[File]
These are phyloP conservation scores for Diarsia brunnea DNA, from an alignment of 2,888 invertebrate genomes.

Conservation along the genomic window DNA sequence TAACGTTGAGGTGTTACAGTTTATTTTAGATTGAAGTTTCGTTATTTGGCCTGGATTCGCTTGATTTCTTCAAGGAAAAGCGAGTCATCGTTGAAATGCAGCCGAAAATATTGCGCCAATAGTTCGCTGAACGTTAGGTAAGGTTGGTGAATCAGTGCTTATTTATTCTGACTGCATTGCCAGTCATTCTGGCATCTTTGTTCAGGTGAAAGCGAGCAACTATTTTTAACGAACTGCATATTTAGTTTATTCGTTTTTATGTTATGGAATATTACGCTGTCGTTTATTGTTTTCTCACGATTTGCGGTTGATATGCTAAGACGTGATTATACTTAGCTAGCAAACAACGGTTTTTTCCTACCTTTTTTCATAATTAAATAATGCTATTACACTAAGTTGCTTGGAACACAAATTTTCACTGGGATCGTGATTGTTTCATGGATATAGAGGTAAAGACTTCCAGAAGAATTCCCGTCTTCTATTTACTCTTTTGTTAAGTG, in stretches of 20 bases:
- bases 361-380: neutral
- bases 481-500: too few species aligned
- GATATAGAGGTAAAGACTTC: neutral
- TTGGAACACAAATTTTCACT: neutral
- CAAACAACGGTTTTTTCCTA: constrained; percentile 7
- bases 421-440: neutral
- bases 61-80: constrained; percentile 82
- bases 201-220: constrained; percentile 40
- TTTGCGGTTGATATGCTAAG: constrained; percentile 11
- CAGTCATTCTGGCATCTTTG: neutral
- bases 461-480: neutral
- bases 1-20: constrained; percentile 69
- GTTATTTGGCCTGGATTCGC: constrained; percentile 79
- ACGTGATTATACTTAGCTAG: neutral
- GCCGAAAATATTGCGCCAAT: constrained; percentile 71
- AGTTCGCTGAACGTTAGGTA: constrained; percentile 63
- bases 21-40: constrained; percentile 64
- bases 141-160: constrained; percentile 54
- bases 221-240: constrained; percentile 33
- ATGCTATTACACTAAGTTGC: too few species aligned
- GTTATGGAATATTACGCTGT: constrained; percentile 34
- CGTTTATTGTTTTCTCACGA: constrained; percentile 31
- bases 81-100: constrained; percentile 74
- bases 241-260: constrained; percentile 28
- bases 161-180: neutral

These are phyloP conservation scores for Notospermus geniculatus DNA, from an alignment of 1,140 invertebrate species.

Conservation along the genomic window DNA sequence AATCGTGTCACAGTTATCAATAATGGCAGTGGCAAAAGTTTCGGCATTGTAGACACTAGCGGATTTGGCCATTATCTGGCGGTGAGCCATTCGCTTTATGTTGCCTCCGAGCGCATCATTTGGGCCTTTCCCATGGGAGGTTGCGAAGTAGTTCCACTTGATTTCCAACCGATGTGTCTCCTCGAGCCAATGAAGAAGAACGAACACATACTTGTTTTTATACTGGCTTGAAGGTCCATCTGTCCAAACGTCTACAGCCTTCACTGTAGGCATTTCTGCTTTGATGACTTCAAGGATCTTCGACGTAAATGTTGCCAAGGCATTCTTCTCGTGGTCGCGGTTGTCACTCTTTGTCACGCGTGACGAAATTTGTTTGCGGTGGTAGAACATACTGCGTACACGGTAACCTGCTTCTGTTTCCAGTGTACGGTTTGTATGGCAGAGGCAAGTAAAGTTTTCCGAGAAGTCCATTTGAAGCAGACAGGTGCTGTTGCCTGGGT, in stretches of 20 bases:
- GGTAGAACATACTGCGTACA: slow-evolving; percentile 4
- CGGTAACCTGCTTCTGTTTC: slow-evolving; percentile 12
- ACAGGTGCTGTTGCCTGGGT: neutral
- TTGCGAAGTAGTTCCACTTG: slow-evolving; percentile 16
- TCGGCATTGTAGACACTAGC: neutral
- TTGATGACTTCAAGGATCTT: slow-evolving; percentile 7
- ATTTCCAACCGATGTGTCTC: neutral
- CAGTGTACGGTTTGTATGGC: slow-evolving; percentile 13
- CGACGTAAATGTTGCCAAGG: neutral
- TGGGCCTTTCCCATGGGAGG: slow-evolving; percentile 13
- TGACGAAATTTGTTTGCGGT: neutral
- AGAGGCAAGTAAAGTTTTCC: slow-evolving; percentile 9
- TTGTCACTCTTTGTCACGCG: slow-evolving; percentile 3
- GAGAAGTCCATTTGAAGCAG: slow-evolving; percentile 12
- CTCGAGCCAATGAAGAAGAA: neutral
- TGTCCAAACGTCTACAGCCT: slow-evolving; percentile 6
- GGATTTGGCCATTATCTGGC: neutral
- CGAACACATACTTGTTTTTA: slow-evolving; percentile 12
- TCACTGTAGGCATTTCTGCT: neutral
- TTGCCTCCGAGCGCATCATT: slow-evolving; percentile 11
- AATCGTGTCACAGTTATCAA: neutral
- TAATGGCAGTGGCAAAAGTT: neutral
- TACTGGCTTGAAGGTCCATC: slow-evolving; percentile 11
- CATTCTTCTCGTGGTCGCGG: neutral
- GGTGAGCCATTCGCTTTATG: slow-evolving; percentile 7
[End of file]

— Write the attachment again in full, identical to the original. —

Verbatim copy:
These are phyloP conservation scores for Diarsia brunnea DNA, from an alignment of 2,888 invertebrate genomes.

Conservation along the genomic window DNA sequence TAACGTTGAGGTGTTACAGTTTATTTTAGATTGAAGTTTCGTTATTTGGCCTGGATTCGCTTGATTTCTTCAAGGAAAAGCGAGTCATCGTTGAAATGCAGCCGAAAATATTGCGCCAATAGTTCGCTGAACGTTAGGTAAGGTTGGTGAATCAGTGCTTATTTATTCTGACTGCATTGCCAGTCATTCTGGCATCTTTGTTCAGGTGAAAGCGAGCAACTATTTTTAACGAACTGCATATTTAGTTTATTCGTTTTTATGTTATGGAATATTACGCTGTCGTTTATTGTTTTCTCACGATTTGCGGTTGATATGCTAAGACGTGATTATACTTAGCTAGCAAACAACGGTTTTTTCCTACCTTTTTTCATAATTAAATAATGCTATTACACTAAGTTGCTTGGAACACAAATTTTCACTGGGATCGTGATTGTTTCATGGATATAGAGGTAAAGACTTCCAGAAGAATTCCCGTCTTCTATTTACTCTTTTGTTAAGTG, in stretches of 20 bases:
- bases 361-380: neutral
- bases 481-500: too few species aligned
- GATATAGAGGTAAAGACTTC: neutral
- TTGGAACACAAATTTTCACT: neutral
- CAAACAACGGTTTTTTCCTA: constrained; percentile 7
- bases 421-440: neutral
- bases 61-80: constrained; percentile 82
- bases 201-220: constrained; percentile 40
- TTTGCGGTTGATATGCTAAG: constrained; percentile 11
- CAGTCATTCTGGCATCTTTG: neutral
- bases 461-480: neutral
- bases 1-20: constrained; percentile 69
- GTTATTTGGCCTGGATTCGC: constrained; percentile 79
- ACGTGATTATACTTAGCTAG: neutral
- GCCGAAAATATTGCGCCAAT: constrained; percentile 71
- AGTTCGCTGAACGTTAGGTA: constrained; percentile 63
- bases 21-40: constrained; percentile 64
- bases 141-160: constrained; percentile 54
- bases 221-240: constrained; percentile 33
- ATGCTATTACACTAAGTTGC: too few species aligned
- GTTATGGAATATTACGCTGT: constrained; percentile 34
- CGTTTATTGTTTTCTCACGA: constrained; percentile 31
- bases 81-100: constrained; percentile 74
- bases 241-260: constrained; percentile 28
- bases 161-180: neutral

These are phyloP conservation scores for Notospermus geniculatus DNA, from an alignment of 1,140 invertebrate species.

Conservation along the genomic window DNA sequence AATCGTGTCACAGTTATCAATAATGGCAGTGGCAAAAGTTTCGGCATTGTAGACACTAGCGGATTTGGCCATTATCTGGCGGTGAGCCATTCGCTTTATGTTGCCTCCGAGCGCATCATTTGGGCCTTTCCCATGGGAGGTTGCGAAGTAGTTCCACTTGATTTCCAACCGATGTGTCTCCTCGAGCCAATGAAGAAGAACGAACACATACTTGTTTTTATACTGGCTTGAAGGTCCATCTGTCCAAACGTCTACAGCCTTCACTGTAGGCATTTCTGCTTTGATGACTTCAAGGATCTTCGACGTAAATGTTGCCAAGGCATTCTTCTCGTGGTCGCGGTTGTCACTCTTTGTCACGCGTGACGAAATTTGTTTGCGGTGGTAGAACATACTGCGTACACGGTAACCTGCTTCTGTTTCCAGTGTACGGTTTGTATGGCAGAGGCAAGTAAAGTTTTCCGAGAAGTCCATTTGAAGCAGACAGGTGCTGTTGCCTGGGT, in stretches of 20 bases:
- GGTAGAACATACTGCGTACA: slow-evolving; percentile 4
- CGGTAACCTGCTTCTGTTTC: slow-evolving; percentile 12
- ACAGGTGCTGTTGCCTGGGT: neutral
- TTGCGAAGTAGTTCCACTTG: slow-evolving; percentile 16
- TCGGCATTGTAGACACTAGC: neutral
- TTGATGACTTCAAGGATCTT: slow-evolving; percentile 7
- ATTTCCAACCGATGTGTCTC: neutral
- CAGTGTACGGTTTGTATGGC: slow-evolving; percentile 13
- CGACGTAAATGTTGCCAAGG: neutral
- TGGGCCTTTCCCATGGGAGG: slow-evolving; percentile 13
- TGACGAAATTTGTTTGCGGT: neutral
- AGAGGCAAGTAAAGTTTTCC: slow-evolving; percentile 9
- TTGTCACTCTTTGTCACGCG: slow-evolving; percentile 3
- GAGAAGTCCATTTGAAGCAG: slow-evolving; percentile 12
- CTCGAGCCAATGAAGAAGAA: neutral
- TGTCCAAACGTCTACAGCCT: slow-evolving; percentile 6
- GGATTTGGCCATTATCTGGC: neutral
- CGAACACATACTTGTTTTTA: slow-evolving; percentile 12
- TCACTGTAGGCATTTCTGCT: neutral
- TTGCCTCCGAGCGCATCATT: slow-evolving; percentile 11
- AATCGTGTCACAGTTATCAA: neutral
- TAATGGCAGTGGCAAAAGTT: neutral
- TACTGGCTTGAAGGTCCATC: slow-evolving; percentile 11
- CATTCTTCTCGTGGTCGCGG: neutral
- GGTGAGCCATTCGCTTTATG: slow-evolving; percentile 7